Coming in against him, the Rockies have to turn to their token veteran starter, the peripatetic Josh Fogg. On paper, it’s not a close matchup; against Peavy’s MLB-leading 8.5 SNVAR, Fogg’s 2.0 is decidedly mediocre. As noted earlier in Marc Normandin‘s Fogg profile, his survival has been in no small part a product of the best defensive team in Rockies franchise history. He’s not gifted with any particular out pitch, but he’ll throw strikes and work as carefully as he can. His 13 hit batsmen this season reflect well his need to back people off of the plate to be able to keep the outside corner strike in play. If he gets past the fifth, he should be on a pitch-by-pitch leash, but at least he’s not facing the best possible Padres lineup.

The Lineups: … do not feature the usual suspects, at least not in San Diego. With names like Geoff Blum, Scott Hairston, and Brady Clark all starting with alarming regularity, the Pads have obvious personnel issues. In contrast, the Rockies should have seven of their eight regulars in the lineup, so their offensive advantage here is much larger than what simply shows up in their season total EqAs, where the difference between the two clubs seems slight (.270 to the Padres’ .266). In short, if there’s a lineup against which Josh Fogg can be a hero, it’s this one.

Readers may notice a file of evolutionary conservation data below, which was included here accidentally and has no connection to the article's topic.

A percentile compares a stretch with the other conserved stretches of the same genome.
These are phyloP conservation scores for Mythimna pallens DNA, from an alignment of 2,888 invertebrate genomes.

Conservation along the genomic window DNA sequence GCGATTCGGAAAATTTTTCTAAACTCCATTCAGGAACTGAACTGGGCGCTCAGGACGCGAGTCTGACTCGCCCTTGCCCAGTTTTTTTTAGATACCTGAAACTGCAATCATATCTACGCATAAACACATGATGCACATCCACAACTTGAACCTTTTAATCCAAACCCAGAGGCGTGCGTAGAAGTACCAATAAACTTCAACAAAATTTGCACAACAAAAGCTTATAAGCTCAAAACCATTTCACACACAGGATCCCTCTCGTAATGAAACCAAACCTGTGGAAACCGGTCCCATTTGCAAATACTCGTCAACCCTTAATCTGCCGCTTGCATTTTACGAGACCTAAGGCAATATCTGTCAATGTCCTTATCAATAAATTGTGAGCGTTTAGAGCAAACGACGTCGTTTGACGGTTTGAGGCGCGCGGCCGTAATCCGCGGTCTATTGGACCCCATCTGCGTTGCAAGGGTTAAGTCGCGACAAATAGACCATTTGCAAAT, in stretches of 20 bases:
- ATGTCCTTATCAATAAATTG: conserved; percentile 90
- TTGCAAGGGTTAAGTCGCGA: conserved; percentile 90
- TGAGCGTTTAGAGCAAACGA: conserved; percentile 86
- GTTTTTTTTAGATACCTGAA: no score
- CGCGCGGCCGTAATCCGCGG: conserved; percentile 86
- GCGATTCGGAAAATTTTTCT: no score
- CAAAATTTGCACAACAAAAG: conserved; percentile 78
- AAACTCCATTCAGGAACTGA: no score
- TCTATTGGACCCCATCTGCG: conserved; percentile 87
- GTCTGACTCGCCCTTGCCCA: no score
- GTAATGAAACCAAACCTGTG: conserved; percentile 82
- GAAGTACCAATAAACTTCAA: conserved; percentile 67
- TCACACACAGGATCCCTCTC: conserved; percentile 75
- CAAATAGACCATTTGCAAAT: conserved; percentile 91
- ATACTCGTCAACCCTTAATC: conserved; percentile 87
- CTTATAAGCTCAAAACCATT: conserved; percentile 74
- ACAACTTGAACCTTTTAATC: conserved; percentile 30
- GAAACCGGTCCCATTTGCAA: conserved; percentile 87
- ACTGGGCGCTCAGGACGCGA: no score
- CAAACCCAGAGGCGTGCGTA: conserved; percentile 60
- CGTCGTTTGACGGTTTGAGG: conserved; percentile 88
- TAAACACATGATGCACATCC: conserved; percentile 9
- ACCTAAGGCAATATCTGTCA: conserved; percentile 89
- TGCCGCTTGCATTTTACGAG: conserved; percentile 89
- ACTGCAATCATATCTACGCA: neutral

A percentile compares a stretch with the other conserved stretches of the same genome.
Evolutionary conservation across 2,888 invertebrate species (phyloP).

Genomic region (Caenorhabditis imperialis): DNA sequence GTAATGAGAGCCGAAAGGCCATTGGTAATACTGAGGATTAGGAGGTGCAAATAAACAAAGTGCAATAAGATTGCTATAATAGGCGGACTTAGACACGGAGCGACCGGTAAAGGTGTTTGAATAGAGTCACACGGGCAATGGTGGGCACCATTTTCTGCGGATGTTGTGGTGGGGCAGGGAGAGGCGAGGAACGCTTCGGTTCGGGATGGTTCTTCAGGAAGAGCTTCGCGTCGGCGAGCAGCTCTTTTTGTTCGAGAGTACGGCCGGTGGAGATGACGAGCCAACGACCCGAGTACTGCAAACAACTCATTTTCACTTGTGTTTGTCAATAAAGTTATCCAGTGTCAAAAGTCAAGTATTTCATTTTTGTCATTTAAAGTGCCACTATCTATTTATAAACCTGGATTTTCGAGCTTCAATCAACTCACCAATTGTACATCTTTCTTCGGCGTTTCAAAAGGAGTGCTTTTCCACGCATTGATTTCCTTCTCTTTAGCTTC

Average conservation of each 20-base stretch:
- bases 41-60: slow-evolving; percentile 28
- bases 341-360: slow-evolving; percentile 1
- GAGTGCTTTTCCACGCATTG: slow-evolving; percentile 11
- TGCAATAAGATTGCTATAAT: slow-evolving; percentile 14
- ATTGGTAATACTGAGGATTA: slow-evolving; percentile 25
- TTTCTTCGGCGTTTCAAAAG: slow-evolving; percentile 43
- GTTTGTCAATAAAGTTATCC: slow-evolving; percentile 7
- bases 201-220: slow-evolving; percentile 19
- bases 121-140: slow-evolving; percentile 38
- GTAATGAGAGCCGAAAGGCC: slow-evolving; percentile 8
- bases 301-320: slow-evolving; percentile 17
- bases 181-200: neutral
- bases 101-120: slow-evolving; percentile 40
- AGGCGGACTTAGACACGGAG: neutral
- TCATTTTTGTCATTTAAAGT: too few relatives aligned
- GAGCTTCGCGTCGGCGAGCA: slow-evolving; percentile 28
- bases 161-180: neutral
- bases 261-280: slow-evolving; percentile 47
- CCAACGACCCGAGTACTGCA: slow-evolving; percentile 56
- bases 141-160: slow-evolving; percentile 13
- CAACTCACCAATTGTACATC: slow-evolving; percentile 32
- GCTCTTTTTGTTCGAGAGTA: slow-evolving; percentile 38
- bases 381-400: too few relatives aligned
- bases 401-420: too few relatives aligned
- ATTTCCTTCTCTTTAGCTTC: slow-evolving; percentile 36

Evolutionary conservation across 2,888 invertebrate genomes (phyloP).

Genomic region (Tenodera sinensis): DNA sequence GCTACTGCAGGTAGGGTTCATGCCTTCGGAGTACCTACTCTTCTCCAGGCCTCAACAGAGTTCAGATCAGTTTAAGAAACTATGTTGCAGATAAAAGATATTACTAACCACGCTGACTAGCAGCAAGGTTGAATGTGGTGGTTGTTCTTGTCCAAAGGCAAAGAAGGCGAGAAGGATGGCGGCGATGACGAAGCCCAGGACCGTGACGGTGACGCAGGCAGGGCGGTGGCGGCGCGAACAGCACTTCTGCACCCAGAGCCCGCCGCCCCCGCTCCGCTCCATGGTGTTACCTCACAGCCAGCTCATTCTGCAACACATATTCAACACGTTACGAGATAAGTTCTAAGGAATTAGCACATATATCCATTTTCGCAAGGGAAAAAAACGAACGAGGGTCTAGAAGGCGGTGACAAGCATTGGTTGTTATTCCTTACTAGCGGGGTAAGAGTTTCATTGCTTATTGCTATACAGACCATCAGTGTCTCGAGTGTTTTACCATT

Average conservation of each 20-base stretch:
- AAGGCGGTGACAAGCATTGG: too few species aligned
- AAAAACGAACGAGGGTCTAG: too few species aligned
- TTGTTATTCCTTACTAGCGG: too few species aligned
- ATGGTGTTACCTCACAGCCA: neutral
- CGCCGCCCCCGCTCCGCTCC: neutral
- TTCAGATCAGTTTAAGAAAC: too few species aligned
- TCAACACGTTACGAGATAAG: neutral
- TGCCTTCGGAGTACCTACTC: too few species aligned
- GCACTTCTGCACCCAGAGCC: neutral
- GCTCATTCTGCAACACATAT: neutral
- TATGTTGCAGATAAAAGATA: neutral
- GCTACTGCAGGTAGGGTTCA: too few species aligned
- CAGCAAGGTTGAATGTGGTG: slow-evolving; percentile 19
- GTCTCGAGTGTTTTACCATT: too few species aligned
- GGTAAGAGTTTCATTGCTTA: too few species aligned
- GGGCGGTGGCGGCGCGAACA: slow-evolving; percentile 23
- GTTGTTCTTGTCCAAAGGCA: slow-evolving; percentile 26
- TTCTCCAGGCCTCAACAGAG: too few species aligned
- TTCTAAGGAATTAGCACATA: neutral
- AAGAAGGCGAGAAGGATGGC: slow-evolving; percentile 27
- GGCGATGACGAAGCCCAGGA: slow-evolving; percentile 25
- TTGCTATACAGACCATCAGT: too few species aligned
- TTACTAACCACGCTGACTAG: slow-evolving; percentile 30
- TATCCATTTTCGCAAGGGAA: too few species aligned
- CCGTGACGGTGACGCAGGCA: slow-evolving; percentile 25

The Bullpens: The Padres have what looks like an equally massive advantage here-they’re baseball’s best pen, while the Rockies rank only 13th in the league. Bud Black has relied on Joe Thatcher and Justin Hampson to help shore things up from the left side, and Doug Brocail and Cla Meredith have both also come up big in this month’s increasingly desperate attempts to keep games tight before they can turn to Heath Bell and Trevor Hoffman. The problem is that they’ve all not really gotten much rest in the last week, making shorter appearances with a perhaps-alarming regularity as Black cobbles together innings to bridge ballgames his rotation used to deliver. That could be telling today, meaning that if Peavy leaves early, things could get dramatically ugly.